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January 15, 2010

Tinnitus: Scientific insights

Medicines and additives can exsacerbate tinnitus, according to scientists with an understanding of the biology of the condition.

The understanding of tinnitus has undergone a change since the 1990s. Tinnitus is commonly viewed as a condition with a psychological root, but a growing number of scientists believe tinnitus to be caused by biological changes in the brain.

This means that biochemists, brain researchers and audiologists have taken a new and greater role in the efforts to understand and explain tinnitus. New insights into the widespread condition are regularly gained from these hard sciences.

Eating habits
One area of increased attention among the scientists is how those with tinnitus are affected by what they eat or ingest.

Acetyl salicylic acid, an ingredient in many painkillers, is one example of a commonly ingested agent known to aggravate a tinnitus condition. It should be avoided by individuals suffering from tinnitus, according to Konrad Konradsen, a Swedish audiologist.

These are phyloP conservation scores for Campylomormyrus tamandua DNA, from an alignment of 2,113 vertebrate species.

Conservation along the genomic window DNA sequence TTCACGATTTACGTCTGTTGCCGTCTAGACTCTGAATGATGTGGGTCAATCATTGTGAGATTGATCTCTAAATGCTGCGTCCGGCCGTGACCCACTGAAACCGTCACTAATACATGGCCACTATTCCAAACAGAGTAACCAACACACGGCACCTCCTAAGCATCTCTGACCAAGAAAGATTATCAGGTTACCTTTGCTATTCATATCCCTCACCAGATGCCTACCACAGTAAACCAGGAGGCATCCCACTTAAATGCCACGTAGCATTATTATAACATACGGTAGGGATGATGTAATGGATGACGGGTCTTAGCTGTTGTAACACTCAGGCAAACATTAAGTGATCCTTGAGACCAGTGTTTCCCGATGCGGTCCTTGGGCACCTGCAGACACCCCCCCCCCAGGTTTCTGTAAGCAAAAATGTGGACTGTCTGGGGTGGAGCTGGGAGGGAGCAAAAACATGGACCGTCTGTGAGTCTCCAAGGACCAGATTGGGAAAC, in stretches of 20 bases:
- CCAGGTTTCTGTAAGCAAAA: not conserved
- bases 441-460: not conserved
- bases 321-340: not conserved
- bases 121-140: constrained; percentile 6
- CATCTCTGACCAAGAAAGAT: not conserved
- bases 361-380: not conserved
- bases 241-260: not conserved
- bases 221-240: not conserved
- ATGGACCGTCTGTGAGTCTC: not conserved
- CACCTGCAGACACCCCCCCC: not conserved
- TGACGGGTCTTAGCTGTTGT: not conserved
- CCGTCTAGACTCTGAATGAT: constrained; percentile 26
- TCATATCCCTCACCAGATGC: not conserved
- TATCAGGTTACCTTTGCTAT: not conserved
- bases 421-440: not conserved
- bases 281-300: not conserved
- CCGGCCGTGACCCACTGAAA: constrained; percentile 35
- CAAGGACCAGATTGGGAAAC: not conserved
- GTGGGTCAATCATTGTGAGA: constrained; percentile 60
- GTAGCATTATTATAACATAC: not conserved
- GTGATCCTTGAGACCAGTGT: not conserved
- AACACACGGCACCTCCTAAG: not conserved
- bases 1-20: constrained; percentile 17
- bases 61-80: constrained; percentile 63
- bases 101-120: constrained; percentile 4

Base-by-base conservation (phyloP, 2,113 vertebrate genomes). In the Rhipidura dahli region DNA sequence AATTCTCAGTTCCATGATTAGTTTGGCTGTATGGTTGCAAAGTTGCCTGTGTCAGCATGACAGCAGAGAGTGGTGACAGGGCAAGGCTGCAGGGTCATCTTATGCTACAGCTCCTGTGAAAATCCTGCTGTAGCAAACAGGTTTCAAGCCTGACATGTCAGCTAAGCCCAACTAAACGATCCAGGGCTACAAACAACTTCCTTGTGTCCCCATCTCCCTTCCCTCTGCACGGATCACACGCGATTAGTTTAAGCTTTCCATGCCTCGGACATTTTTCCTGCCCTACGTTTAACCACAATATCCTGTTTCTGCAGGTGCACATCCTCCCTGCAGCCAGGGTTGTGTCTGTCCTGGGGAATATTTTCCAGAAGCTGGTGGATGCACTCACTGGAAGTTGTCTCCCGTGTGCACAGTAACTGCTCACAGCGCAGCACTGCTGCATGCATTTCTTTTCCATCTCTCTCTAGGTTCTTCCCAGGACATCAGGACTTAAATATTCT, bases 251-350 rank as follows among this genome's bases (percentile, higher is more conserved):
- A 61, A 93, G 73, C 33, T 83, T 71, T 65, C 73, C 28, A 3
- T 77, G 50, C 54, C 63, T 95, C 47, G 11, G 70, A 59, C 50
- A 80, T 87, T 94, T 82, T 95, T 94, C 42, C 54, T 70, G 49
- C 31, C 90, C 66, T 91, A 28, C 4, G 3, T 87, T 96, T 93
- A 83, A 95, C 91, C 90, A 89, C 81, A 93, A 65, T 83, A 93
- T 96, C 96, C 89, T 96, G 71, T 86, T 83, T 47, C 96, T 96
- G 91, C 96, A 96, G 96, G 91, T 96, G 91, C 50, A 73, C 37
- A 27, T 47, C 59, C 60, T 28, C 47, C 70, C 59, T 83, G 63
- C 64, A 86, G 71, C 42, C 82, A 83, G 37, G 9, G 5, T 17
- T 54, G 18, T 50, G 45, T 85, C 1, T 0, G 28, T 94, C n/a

Tinnitus sufferers should also stay away from aspertame, an artificial sweetener which stirs activity in the brain. The same goes for glutamate, a sodium salt agent used to enhance food flavours. This recommendation was made by Manuela Mazzoli, an investigator of nutritional aspects of tinnitus.

Classical advice
The biochemically based advice complement a number of more traditionally recommended means of alleviating tinnitus.

Many tinnitus sufferers find that hearing aids reduce their symptoms. Tinnitus is often associated with hearing loss,and hearing aids may reduce the stress of bad hearing. Hearing aids may also provide a kind of sound therapy.

Relaxation exercises and pschological therapy are other means of reducing the effects of tinnitus.

The number one piece of advice is still to use earplugs to prevent tinnitus in the first place. Most commonly, tinnitus is caused by exposure to noise.

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